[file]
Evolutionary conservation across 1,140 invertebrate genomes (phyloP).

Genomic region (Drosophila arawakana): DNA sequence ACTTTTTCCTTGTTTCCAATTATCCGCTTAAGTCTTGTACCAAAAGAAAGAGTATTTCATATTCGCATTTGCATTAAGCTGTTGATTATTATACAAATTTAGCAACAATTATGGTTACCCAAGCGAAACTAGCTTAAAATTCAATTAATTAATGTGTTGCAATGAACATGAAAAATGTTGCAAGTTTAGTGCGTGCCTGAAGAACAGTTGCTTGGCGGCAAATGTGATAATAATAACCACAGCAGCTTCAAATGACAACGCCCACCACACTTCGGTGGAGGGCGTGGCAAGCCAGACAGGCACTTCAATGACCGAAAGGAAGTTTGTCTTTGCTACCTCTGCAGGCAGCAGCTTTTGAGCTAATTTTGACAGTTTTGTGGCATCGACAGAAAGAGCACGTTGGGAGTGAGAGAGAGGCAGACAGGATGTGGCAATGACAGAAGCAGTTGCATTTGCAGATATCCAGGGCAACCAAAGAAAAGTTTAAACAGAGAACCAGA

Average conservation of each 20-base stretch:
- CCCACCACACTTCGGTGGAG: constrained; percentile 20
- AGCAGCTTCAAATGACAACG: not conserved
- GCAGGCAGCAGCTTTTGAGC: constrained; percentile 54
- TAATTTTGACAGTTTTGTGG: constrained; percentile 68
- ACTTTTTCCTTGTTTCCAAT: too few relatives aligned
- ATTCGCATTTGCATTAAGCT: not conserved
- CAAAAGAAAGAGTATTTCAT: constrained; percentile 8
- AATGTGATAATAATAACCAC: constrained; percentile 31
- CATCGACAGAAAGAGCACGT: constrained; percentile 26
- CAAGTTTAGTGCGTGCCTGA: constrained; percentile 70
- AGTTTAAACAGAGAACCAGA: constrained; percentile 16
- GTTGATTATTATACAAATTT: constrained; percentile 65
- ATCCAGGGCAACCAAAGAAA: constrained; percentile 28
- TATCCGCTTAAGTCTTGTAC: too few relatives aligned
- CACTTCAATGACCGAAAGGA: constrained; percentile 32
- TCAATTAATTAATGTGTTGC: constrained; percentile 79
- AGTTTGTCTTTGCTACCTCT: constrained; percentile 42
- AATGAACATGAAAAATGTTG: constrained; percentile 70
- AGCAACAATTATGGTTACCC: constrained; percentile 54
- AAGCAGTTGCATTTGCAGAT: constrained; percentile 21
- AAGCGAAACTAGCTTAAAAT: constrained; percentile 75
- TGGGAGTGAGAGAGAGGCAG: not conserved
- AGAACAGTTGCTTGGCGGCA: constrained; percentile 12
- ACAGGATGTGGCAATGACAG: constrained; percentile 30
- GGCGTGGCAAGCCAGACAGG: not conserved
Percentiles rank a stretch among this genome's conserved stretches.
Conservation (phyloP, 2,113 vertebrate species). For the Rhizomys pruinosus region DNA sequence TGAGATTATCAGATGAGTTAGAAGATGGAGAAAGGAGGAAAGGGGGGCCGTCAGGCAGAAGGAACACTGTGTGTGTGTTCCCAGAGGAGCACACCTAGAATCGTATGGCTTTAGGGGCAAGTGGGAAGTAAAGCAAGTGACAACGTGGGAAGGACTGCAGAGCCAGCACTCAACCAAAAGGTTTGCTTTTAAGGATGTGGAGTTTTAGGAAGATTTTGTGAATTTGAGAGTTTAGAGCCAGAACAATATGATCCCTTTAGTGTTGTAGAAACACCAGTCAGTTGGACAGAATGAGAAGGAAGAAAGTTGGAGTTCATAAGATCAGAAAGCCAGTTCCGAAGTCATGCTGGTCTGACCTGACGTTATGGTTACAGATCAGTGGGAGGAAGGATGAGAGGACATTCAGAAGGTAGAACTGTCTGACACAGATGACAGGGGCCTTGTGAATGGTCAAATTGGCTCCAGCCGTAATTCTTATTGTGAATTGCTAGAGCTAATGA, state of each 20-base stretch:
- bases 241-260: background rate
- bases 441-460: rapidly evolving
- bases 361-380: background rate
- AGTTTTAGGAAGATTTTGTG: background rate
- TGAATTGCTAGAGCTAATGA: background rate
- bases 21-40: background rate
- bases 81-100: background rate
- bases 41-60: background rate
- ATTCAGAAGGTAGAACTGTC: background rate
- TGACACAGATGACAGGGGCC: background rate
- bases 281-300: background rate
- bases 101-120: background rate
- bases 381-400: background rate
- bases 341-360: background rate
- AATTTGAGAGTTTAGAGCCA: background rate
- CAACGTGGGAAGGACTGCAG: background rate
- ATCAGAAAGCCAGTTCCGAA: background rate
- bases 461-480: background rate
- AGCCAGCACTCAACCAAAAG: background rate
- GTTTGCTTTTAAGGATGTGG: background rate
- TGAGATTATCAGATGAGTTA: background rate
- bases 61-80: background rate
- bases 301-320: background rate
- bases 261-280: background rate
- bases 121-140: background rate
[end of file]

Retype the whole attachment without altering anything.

Evolutionary conservation across 1,140 invertebrate genomes (phyloP).

Genomic region (Drosophila arawakana): DNA sequence ACTTTTTCCTTGTTTCCAATTATCCGCTTAAGTCTTGTACCAAAAGAAAGAGTATTTCATATTCGCATTTGCATTAAGCTGTTGATTATTATACAAATTTAGCAACAATTATGGTTACCCAAGCGAAACTAGCTTAAAATTCAATTAATTAATGTGTTGCAATGAACATGAAAAATGTTGCAAGTTTAGTGCGTGCCTGAAGAACAGTTGCTTGGCGGCAAATGTGATAATAATAACCACAGCAGCTTCAAATGACAACGCCCACCACACTTCGGTGGAGGGCGTGGCAAGCCAGACAGGCACTTCAATGACCGAAAGGAAGTTTGTCTTTGCTACCTCTGCAGGCAGCAGCTTTTGAGCTAATTTTGACAGTTTTGTGGCATCGACAGAAAGAGCACGTTGGGAGTGAGAGAGAGGCAGACAGGATGTGGCAATGACAGAAGCAGTTGCATTTGCAGATATCCAGGGCAACCAAAGAAAAGTTTAAACAGAGAACCAGA

Average conservation of each 20-base stretch:
- CCCACCACACTTCGGTGGAG: constrained; percentile 20
- AGCAGCTTCAAATGACAACG: not conserved
- GCAGGCAGCAGCTTTTGAGC: constrained; percentile 54
- TAATTTTGACAGTTTTGTGG: constrained; percentile 68
- ACTTTTTCCTTGTTTCCAAT: too few relatives aligned
- ATTCGCATTTGCATTAAGCT: not conserved
- CAAAAGAAAGAGTATTTCAT: constrained; percentile 8
- AATGTGATAATAATAACCAC: constrained; percentile 31
- CATCGACAGAAAGAGCACGT: constrained; percentile 26
- CAAGTTTAGTGCGTGCCTGA: constrained; percentile 70
- AGTTTAAACAGAGAACCAGA: constrained; percentile 16
- GTTGATTATTATACAAATTT: constrained; percentile 65
- ATCCAGGGCAACCAAAGAAA: constrained; percentile 28
- TATCCGCTTAAGTCTTGTAC: too few relatives aligned
- CACTTCAATGACCGAAAGGA: constrained; percentile 32
- TCAATTAATTAATGTGTTGC: constrained; percentile 79
- AGTTTGTCTTTGCTACCTCT: constrained; percentile 42
- AATGAACATGAAAAATGTTG: constrained; percentile 70
- AGCAACAATTATGGTTACCC: constrained; percentile 54
- AAGCAGTTGCATTTGCAGAT: constrained; percentile 21
- AAGCGAAACTAGCTTAAAAT: constrained; percentile 75
- TGGGAGTGAGAGAGAGGCAG: not conserved
- AGAACAGTTGCTTGGCGGCA: constrained; percentile 12
- ACAGGATGTGGCAATGACAG: constrained; percentile 30
- GGCGTGGCAAGCCAGACAGG: not conserved
Percentiles rank a stretch among this genome's conserved stretches.
Conservation (phyloP, 2,113 vertebrate species). For the Rhizomys pruinosus region DNA sequence TGAGATTATCAGATGAGTTAGAAGATGGAGAAAGGAGGAAAGGGGGGCCGTCAGGCAGAAGGAACACTGTGTGTGTGTTCCCAGAGGAGCACACCTAGAATCGTATGGCTTTAGGGGCAAGTGGGAAGTAAAGCAAGTGACAACGTGGGAAGGACTGCAGAGCCAGCACTCAACCAAAAGGTTTGCTTTTAAGGATGTGGAGTTTTAGGAAGATTTTGTGAATTTGAGAGTTTAGAGCCAGAACAATATGATCCCTTTAGTGTTGTAGAAACACCAGTCAGTTGGACAGAATGAGAAGGAAGAAAGTTGGAGTTCATAAGATCAGAAAGCCAGTTCCGAAGTCATGCTGGTCTGACCTGACGTTATGGTTACAGATCAGTGGGAGGAAGGATGAGAGGACATTCAGAAGGTAGAACTGTCTGACACAGATGACAGGGGCCTTGTGAATGGTCAAATTGGCTCCAGCCGTAATTCTTATTGTGAATTGCTAGAGCTAATGA, state of each 20-base stretch:
- bases 241-260: background rate
- bases 441-460: rapidly evolving
- bases 361-380: background rate
- AGTTTTAGGAAGATTTTGTG: background rate
- TGAATTGCTAGAGCTAATGA: background rate
- bases 21-40: background rate
- bases 81-100: background rate
- bases 41-60: background rate
- ATTCAGAAGGTAGAACTGTC: background rate
- TGACACAGATGACAGGGGCC: background rate
- bases 281-300: background rate
- bases 101-120: background rate
- bases 381-400: background rate
- bases 341-360: background rate
- AATTTGAGAGTTTAGAGCCA: background rate
- CAACGTGGGAAGGACTGCAG: background rate
- ATCAGAAAGCCAGTTCCGAA: background rate
- bases 461-480: background rate
- AGCCAGCACTCAACCAAAAG: background rate
- GTTTGCTTTTAAGGATGTGG: background rate
- TGAGATTATCAGATGAGTTA: background rate
- bases 61-80: background rate
- bases 301-320: background rate
- bases 261-280: background rate
- bases 121-140: background rate